The younger guy is Randall. 

Starting with Kate, we see her go through the woes of being overweight in a society that frowns upon people even inconveniently stocked with a few pounds, let alone ridicules the grossly overweight. Not blind to her problem, she goes to some sort of anonymous-style group meeting for people with body dysmorphia (I say body dysmorphia rather than a weight problem because there is one woman in there that really isn’t fat, but sees herself that way). While there, one of the fat, balding guys (think taller Homer Simpson) makes a joke about food and she is one of the few that laugh. This man, Toby (Chris Sullivan), immediately finds her attractive and moves in for the kill. She rejects him, saying she can’t have any “fat friends,” as in gentlemen callers of the portly variety at the moment. He then makes a joke that, “I guess I’ll just have to lose the weight, then,” and it cracks her up. No one has ever offered that for her: for him to lose weight and still accept her for who she is rather than telling her that it is she who needs to change. Therefore, she needs to keep him around for a while. They even go out on a date and all he can think about is getting laid because it has been quite a while, but she doesn’t want to get too involved because it’s her birthday and she’s got other stuff to do like mope about how fat she is.

Meanwhile, Kevin is having one of the worst days in his career. While at the studio filming his multi-cam sitcom in front of a live audience, he loses his commitment to the job and flips out. He doesn’t look the type (maybe that’s why they cast Justin) but he is the kind of person who wants to be taken seriously as a thespian. It rather irks him that he isn’t doing something with more depth, like Shakespeare or Tennessee Williams. And when the show creator/director/writer tells him that he must do one particular scene that exploits his good looks as opposed to a heartwarming scene as originally written, he can’t take it anymore. In a huff, he quits the show and leaves the set. Destined for infamy, he doesn’t escape the set without one of the audience members using their phone against the rules and recording him to a Youtube account. He’s been freaking out because he’s having his birthday and realizes that he’s achieved virtually nothing with his career, even though he has a show.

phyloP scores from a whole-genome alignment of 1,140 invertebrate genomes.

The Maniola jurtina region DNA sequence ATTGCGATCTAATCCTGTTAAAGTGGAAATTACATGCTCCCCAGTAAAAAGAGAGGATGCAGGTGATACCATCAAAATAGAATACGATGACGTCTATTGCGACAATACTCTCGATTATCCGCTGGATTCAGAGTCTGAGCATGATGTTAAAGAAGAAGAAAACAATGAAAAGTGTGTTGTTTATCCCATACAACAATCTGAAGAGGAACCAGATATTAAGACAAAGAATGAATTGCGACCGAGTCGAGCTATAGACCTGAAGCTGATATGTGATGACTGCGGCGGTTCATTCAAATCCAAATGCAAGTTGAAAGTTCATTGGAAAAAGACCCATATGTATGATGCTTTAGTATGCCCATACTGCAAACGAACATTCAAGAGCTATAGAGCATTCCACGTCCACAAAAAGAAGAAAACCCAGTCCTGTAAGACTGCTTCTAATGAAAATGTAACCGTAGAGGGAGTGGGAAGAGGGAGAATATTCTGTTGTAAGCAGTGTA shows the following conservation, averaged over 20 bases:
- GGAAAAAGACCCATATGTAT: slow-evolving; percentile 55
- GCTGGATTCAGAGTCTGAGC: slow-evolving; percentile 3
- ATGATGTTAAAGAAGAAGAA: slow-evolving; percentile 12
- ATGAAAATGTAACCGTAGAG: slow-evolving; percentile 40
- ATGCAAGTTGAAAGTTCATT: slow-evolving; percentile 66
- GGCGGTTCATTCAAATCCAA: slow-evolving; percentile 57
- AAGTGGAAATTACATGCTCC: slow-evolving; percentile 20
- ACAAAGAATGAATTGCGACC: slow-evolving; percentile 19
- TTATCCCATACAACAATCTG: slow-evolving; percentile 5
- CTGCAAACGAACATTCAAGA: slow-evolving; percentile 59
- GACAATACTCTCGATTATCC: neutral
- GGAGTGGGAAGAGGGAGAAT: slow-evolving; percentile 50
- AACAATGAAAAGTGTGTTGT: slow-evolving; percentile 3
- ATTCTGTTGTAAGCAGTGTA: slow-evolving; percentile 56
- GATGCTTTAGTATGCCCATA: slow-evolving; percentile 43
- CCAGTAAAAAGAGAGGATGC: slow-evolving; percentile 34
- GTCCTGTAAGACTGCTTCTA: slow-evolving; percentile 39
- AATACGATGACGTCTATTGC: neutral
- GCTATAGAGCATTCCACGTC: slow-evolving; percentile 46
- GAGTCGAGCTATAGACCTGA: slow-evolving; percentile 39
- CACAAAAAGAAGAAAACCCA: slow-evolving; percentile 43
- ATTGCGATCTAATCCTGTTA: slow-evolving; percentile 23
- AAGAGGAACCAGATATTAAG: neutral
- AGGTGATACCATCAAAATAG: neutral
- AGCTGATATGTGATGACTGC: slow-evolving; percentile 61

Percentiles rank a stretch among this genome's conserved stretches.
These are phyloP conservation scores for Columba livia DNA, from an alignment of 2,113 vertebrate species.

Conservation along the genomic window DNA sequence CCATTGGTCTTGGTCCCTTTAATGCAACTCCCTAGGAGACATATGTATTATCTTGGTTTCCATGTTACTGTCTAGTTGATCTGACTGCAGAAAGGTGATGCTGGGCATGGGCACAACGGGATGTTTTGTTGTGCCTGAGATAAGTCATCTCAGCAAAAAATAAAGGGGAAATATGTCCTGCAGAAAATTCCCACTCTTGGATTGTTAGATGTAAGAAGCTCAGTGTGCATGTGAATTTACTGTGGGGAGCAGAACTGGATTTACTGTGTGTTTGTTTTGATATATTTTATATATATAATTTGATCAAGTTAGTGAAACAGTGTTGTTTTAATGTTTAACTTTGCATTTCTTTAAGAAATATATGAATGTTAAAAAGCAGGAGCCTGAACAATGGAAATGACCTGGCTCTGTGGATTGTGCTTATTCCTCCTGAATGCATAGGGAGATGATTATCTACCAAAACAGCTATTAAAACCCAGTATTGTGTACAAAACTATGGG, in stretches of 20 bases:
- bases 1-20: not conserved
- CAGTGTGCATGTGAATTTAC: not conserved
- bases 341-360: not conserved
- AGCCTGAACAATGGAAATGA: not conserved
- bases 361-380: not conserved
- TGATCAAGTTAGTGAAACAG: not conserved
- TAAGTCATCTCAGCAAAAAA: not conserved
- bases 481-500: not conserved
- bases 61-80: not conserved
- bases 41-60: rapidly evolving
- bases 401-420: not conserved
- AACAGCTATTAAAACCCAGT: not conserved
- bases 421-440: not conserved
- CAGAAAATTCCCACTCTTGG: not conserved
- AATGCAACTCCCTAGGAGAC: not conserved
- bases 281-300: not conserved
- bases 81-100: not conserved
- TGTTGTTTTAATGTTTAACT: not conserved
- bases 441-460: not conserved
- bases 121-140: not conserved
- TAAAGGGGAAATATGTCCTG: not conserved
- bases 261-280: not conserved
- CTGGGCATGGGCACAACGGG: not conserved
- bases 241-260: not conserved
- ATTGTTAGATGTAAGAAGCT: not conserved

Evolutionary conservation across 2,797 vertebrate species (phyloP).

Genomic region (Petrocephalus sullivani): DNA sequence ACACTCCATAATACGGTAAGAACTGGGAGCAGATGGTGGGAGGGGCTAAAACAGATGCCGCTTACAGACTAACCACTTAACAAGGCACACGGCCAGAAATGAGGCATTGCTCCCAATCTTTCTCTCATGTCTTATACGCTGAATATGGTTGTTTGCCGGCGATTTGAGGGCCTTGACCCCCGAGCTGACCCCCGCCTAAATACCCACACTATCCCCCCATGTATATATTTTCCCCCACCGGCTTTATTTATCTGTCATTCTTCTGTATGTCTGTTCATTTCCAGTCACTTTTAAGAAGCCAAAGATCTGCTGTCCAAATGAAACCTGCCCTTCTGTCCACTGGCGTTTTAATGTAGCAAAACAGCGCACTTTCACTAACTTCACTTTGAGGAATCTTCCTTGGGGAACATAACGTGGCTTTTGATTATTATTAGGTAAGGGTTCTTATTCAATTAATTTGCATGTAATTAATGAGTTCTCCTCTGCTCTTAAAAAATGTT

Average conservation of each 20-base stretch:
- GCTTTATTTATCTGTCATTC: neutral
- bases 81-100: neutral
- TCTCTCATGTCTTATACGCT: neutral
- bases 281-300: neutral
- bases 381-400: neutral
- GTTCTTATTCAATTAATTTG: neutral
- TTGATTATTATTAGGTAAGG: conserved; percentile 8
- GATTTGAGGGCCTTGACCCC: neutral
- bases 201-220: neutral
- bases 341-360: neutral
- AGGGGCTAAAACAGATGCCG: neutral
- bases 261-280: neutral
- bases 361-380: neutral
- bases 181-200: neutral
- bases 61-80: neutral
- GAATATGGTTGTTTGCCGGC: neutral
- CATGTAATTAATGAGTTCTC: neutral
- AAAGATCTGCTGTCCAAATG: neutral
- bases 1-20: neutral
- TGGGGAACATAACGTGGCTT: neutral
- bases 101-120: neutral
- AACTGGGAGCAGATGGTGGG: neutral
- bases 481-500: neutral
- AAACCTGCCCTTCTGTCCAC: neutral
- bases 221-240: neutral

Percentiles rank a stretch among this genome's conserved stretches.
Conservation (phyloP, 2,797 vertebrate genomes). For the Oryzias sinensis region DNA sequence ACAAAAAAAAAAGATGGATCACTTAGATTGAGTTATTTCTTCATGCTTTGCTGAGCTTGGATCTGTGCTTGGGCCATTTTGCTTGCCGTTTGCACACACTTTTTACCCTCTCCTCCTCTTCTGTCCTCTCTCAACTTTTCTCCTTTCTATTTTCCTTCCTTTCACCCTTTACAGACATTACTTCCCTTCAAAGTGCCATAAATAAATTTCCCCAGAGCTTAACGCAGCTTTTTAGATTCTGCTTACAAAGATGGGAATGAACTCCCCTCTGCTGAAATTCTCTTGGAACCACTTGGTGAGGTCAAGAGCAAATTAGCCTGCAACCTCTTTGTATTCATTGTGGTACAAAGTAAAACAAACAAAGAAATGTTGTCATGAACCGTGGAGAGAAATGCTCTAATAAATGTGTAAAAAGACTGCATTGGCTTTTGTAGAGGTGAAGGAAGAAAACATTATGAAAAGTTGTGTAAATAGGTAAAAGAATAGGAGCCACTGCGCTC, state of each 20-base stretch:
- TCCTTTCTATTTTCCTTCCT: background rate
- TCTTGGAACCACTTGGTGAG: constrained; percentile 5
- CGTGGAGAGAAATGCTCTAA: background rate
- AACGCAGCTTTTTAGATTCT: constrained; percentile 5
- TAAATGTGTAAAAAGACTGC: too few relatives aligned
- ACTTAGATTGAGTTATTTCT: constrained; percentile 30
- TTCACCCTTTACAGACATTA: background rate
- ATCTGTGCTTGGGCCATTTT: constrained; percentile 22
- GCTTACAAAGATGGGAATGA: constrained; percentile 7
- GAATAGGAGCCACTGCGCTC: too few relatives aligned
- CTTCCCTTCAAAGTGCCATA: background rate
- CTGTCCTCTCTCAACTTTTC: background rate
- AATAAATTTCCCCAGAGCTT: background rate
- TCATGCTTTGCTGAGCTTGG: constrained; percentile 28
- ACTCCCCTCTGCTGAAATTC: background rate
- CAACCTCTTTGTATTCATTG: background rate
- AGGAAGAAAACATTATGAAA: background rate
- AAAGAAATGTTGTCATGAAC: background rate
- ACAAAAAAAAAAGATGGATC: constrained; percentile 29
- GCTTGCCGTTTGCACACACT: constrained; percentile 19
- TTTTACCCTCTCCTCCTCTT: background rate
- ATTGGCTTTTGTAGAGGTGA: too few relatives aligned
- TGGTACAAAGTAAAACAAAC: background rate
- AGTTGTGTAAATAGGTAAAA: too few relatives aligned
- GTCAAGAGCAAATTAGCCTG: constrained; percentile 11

Back in New York, Randall has been having a great day but as said before, something is missing. We found out what that is when he pulls up to a tiny tenement of an apartment building and buzzes the door. Someone from the apartment comes down to greet him. An old, thin black man who has seen much better days comes down to answer the door. Randall gives the man the rundown, telling him his name, then telling the man that he is his son who he left at a fire station many years ago and that he has finally found his bio-father after so many years. He doesn’t really want nor need anything from him, but just came to rub it in his face how good he has done for himself in life, how he was adopted and how he never really needed the man. The man then invites him in where they talk some more about why he came there. Randall at first wants to say screw you old man, but then ends up inviting him to see his children (the man’s grandchildren). The man, William (played by Ron Cephas Jones), gets to meet his daughter-in-law and his two grandchildren, two young girls. Randall tells his wife who the man really is, but he tells the children that William is simply a friend from work. His emotions run so high that he forgets time and has the man stay until it is late. Only then does William tell his son that he actually has stage 4 cancer and only has a few more months to live, a year at the most. Kindness bubbling in his heart, Randall invites William, this man who is his father but he barely knows, to stay at his house for the night... or maybe longer, like, until he dies. William doesn’t want to be rude, especially not on Randall’s birthday, so he stays.

Rebecca (Mandy Moore) with baby Randall

Finally back to the couple having triplets. The first one comes out, a boy, but unfortunately, the child dies shortly after arriving. The father Jack (again, Milo) struggles to tell the mother Rebecca (Mandy Moore) but knows that so long as they push forward only good things will happen. He and the doctor talk about how when the doctor was young and before his recently deceased wife passed, they were also pregnant with multiple babies. Twins, they also lost one of the babies. They made it through slowly and together, but they made it through. Finally, with the other two babies out safe and sound, Jack stands at the viewing window to look at his children: a beautiful baby boy and girl. But as he’s looking, he sees another guy standing next to him worried and sighing as he doesn’t know what the future holds for this one baby. As it turns out, the man is a firefighter who found a baby left at the firehouse and brought him here. He then offers the father a smoke in the hospital and that’s when we get hit with the surprise. Surprise, they’re all related! Turns out it is the late 1970s, early 80s, Jack and Rebecca see the third baby, a black baby that they adopt and name Randall.